To put this into perspective:

  • 1km of traditional two-metre span troughing requires 30 tonnes of postmix;
  • 1km of ArcoSystem six-metre span troughing, with only one third the number of posts, takes 10 tonnes of postmix;
  • 1km of ArcoSystem six-metre span troughing, installed with Techno-Crete, needs just 267kg of Techno-Crete.

Techno-Crete is revolutionary in the reduction of manual handling, but the benefits of this innovative product do not end there. With a curing time of just 20 minutes, Techno-Crete can decrease the installation time of ArcoSystem even further.

Where postmix has traditionally had a curing time of 24 hours, this has meant installation teams have had to plan work carefully and revisit site again to install the trough route onto the posts once the postmix has set. However, one recent installation using ArcoSystem with Techno-Crete resulted in 22 metres of route being installed within just four hours – all while workers were being suspended from ropes down a steep embankment!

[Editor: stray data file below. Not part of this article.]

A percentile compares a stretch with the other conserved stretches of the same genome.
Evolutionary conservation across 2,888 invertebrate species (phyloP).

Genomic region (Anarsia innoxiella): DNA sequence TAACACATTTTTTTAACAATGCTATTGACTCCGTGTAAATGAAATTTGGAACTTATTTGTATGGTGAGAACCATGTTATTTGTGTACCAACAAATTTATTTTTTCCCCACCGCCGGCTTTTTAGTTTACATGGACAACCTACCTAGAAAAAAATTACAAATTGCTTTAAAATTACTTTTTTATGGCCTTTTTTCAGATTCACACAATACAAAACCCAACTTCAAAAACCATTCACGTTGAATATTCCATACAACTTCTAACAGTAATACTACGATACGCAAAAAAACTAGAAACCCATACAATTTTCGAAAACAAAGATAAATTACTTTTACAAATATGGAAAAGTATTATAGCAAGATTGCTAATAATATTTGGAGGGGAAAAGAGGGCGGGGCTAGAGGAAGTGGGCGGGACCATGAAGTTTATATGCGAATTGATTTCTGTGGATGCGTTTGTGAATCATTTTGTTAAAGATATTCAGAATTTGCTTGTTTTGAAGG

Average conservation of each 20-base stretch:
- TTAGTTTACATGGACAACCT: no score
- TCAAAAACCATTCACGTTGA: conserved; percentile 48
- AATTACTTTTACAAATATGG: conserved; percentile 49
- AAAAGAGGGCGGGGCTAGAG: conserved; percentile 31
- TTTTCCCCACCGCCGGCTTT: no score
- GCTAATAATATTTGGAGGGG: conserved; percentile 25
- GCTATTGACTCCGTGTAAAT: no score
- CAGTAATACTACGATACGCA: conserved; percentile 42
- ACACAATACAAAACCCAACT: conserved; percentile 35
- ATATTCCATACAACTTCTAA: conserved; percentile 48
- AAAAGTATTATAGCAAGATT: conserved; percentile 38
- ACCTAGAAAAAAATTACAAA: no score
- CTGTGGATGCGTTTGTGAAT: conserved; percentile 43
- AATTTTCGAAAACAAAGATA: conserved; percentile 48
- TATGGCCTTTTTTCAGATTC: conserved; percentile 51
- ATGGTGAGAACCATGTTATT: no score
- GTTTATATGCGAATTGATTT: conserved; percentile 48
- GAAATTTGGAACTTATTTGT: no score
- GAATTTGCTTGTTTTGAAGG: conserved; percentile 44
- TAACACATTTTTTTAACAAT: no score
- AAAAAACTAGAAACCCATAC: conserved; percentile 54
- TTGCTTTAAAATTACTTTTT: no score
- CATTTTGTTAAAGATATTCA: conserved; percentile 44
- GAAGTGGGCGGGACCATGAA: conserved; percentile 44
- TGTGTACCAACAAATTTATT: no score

Techno-Crete also has sustainable benefits. It is manufactured using 85 per cent recycled and sustainably sourced vegetable and rapeseed oils. This is a key advantage as CP6 begins, which has the toughest sustainability targets the sector has ever seen.

The CO2 saving compared to postmix is over 70 per cent – approximately 10kg of CO2 per post foundation. Just 100 foundations using traditional postmix would require six tonnes of concrete to be used. Also, at the end of its life, Techno-Crete can be crushed and fully recycled into products such as precast concrete.